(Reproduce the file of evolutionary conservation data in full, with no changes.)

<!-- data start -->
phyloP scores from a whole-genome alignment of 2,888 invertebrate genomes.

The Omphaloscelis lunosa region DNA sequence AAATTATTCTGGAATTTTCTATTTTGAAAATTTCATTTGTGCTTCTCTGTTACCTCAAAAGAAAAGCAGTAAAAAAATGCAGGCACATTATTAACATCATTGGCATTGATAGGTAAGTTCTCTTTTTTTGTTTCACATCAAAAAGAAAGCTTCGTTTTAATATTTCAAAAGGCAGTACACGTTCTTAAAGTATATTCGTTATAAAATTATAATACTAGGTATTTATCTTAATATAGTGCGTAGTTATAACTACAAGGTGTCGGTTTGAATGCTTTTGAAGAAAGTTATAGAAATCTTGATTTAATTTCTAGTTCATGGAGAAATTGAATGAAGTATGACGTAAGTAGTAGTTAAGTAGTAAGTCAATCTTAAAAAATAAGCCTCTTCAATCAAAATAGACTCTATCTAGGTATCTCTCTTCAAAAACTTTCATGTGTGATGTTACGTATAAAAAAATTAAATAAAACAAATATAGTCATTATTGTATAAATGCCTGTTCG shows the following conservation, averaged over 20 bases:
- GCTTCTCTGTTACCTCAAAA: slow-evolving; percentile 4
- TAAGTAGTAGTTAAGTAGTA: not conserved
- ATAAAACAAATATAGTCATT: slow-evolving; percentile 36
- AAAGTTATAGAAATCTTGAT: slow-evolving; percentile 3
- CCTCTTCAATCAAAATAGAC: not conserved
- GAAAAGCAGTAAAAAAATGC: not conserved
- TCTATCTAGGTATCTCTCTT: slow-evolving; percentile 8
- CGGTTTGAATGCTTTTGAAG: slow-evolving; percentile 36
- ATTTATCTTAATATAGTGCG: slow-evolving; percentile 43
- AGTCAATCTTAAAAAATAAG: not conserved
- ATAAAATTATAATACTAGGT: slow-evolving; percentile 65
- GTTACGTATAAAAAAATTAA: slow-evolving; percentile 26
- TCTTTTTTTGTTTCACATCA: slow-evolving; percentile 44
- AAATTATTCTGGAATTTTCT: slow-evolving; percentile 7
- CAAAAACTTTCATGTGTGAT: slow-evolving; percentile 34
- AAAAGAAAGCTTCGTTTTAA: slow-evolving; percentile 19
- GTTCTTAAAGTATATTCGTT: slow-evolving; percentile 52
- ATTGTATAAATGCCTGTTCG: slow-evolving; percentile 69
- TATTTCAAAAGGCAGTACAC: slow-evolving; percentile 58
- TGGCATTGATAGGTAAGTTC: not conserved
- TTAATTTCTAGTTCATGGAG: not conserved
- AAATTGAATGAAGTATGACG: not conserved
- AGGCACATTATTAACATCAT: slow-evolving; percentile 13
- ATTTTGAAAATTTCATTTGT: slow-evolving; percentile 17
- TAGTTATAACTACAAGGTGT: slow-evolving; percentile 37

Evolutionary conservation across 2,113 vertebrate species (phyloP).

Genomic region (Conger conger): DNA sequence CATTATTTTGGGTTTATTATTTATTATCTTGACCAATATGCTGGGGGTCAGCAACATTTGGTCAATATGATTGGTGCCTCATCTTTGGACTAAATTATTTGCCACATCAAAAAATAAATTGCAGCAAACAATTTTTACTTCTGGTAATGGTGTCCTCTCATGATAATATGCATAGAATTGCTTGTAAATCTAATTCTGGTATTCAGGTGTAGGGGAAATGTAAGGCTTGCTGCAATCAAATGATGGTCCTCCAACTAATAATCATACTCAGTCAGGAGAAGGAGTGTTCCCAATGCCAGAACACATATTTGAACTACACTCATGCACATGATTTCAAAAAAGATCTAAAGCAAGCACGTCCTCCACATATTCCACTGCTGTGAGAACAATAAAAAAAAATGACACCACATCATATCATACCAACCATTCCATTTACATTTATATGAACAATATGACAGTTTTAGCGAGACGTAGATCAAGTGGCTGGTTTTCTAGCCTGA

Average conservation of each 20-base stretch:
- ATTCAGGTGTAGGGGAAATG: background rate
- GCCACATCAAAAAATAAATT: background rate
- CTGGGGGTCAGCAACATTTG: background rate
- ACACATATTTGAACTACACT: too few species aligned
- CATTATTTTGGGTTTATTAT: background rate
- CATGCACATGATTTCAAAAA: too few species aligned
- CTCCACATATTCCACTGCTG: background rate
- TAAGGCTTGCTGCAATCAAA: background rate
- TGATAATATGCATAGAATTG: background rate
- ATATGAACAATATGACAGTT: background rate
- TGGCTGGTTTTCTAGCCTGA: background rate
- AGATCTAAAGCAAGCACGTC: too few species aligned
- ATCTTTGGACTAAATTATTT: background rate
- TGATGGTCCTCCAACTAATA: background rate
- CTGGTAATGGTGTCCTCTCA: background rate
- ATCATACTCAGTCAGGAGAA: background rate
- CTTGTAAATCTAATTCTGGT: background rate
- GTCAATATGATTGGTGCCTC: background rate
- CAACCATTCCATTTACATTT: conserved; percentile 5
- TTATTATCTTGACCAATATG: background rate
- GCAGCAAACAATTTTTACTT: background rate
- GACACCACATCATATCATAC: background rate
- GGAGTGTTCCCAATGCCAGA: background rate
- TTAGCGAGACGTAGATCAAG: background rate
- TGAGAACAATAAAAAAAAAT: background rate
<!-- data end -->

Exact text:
phyloP scores from a whole-genome alignment of 2,888 invertebrate genomes.

The Omphaloscelis lunosa region DNA sequence AAATTATTCTGGAATTTTCTATTTTGAAAATTTCATTTGTGCTTCTCTGTTACCTCAAAAGAAAAGCAGTAAAAAAATGCAGGCACATTATTAACATCATTGGCATTGATAGGTAAGTTCTCTTTTTTTGTTTCACATCAAAAAGAAAGCTTCGTTTTAATATTTCAAAAGGCAGTACACGTTCTTAAAGTATATTCGTTATAAAATTATAATACTAGGTATTTATCTTAATATAGTGCGTAGTTATAACTACAAGGTGTCGGTTTGAATGCTTTTGAAGAAAGTTATAGAAATCTTGATTTAATTTCTAGTTCATGGAGAAATTGAATGAAGTATGACGTAAGTAGTAGTTAAGTAGTAAGTCAATCTTAAAAAATAAGCCTCTTCAATCAAAATAGACTCTATCTAGGTATCTCTCTTCAAAAACTTTCATGTGTGATGTTACGTATAAAAAAATTAAATAAAACAAATATAGTCATTATTGTATAAATGCCTGTTCG shows the following conservation, averaged over 20 bases:
- GCTTCTCTGTTACCTCAAAA: slow-evolving; percentile 4
- TAAGTAGTAGTTAAGTAGTA: not conserved
- ATAAAACAAATATAGTCATT: slow-evolving; percentile 36
- AAAGTTATAGAAATCTTGAT: slow-evolving; percentile 3
- CCTCTTCAATCAAAATAGAC: not conserved
- GAAAAGCAGTAAAAAAATGC: not conserved
- TCTATCTAGGTATCTCTCTT: slow-evolving; percentile 8
- CGGTTTGAATGCTTTTGAAG: slow-evolving; percentile 36
- ATTTATCTTAATATAGTGCG: slow-evolving; percentile 43
- AGTCAATCTTAAAAAATAAG: not conserved
- ATAAAATTATAATACTAGGT: slow-evolving; percentile 65
- GTTACGTATAAAAAAATTAA: slow-evolving; percentile 26
- TCTTTTTTTGTTTCACATCA: slow-evolving; percentile 44
- AAATTATTCTGGAATTTTCT: slow-evolving; percentile 7
- CAAAAACTTTCATGTGTGAT: slow-evolving; percentile 34
- AAAAGAAAGCTTCGTTTTAA: slow-evolving; percentile 19
- GTTCTTAAAGTATATTCGTT: slow-evolving; percentile 52
- ATTGTATAAATGCCTGTTCG: slow-evolving; percentile 69
- TATTTCAAAAGGCAGTACAC: slow-evolving; percentile 58
- TGGCATTGATAGGTAAGTTC: not conserved
- TTAATTTCTAGTTCATGGAG: not conserved
- AAATTGAATGAAGTATGACG: not conserved
- AGGCACATTATTAACATCAT: slow-evolving; percentile 13
- ATTTTGAAAATTTCATTTGT: slow-evolving; percentile 17
- TAGTTATAACTACAAGGTGT: slow-evolving; percentile 37

Evolutionary conservation across 2,113 vertebrate species (phyloP).

Genomic region (Conger conger): DNA sequence CATTATTTTGGGTTTATTATTTATTATCTTGACCAATATGCTGGGGGTCAGCAACATTTGGTCAATATGATTGGTGCCTCATCTTTGGACTAAATTATTTGCCACATCAAAAAATAAATTGCAGCAAACAATTTTTACTTCTGGTAATGGTGTCCTCTCATGATAATATGCATAGAATTGCTTGTAAATCTAATTCTGGTATTCAGGTGTAGGGGAAATGTAAGGCTTGCTGCAATCAAATGATGGTCCTCCAACTAATAATCATACTCAGTCAGGAGAAGGAGTGTTCCCAATGCCAGAACACATATTTGAACTACACTCATGCACATGATTTCAAAAAAGATCTAAAGCAAGCACGTCCTCCACATATTCCACTGCTGTGAGAACAATAAAAAAAAATGACACCACATCATATCATACCAACCATTCCATTTACATTTATATGAACAATATGACAGTTTTAGCGAGACGTAGATCAAGTGGCTGGTTTTCTAGCCTGA

Average conservation of each 20-base stretch:
- ATTCAGGTGTAGGGGAAATG: background rate
- GCCACATCAAAAAATAAATT: background rate
- CTGGGGGTCAGCAACATTTG: background rate
- ACACATATTTGAACTACACT: too few species aligned
- CATTATTTTGGGTTTATTAT: background rate
- CATGCACATGATTTCAAAAA: too few species aligned
- CTCCACATATTCCACTGCTG: background rate
- TAAGGCTTGCTGCAATCAAA: background rate
- TGATAATATGCATAGAATTG: background rate
- ATATGAACAATATGACAGTT: background rate
- TGGCTGGTTTTCTAGCCTGA: background rate
- AGATCTAAAGCAAGCACGTC: too few species aligned
- ATCTTTGGACTAAATTATTT: background rate
- TGATGGTCCTCCAACTAATA: background rate
- CTGGTAATGGTGTCCTCTCA: background rate
- ATCATACTCAGTCAGGAGAA: background rate
- CTTGTAAATCTAATTCTGGT: background rate
- GTCAATATGATTGGTGCCTC: background rate
- CAACCATTCCATTTACATTT: conserved; percentile 5
- TTATTATCTTGACCAATATG: background rate
- GCAGCAAACAATTTTTACTT: background rate
- GACACCACATCATATCATAC: background rate
- GGAGTGTTCCCAATGCCAGA: background rate
- TTAGCGAGACGTAGATCAAG: background rate
- TGAGAACAATAAAAAAAAAT: background rate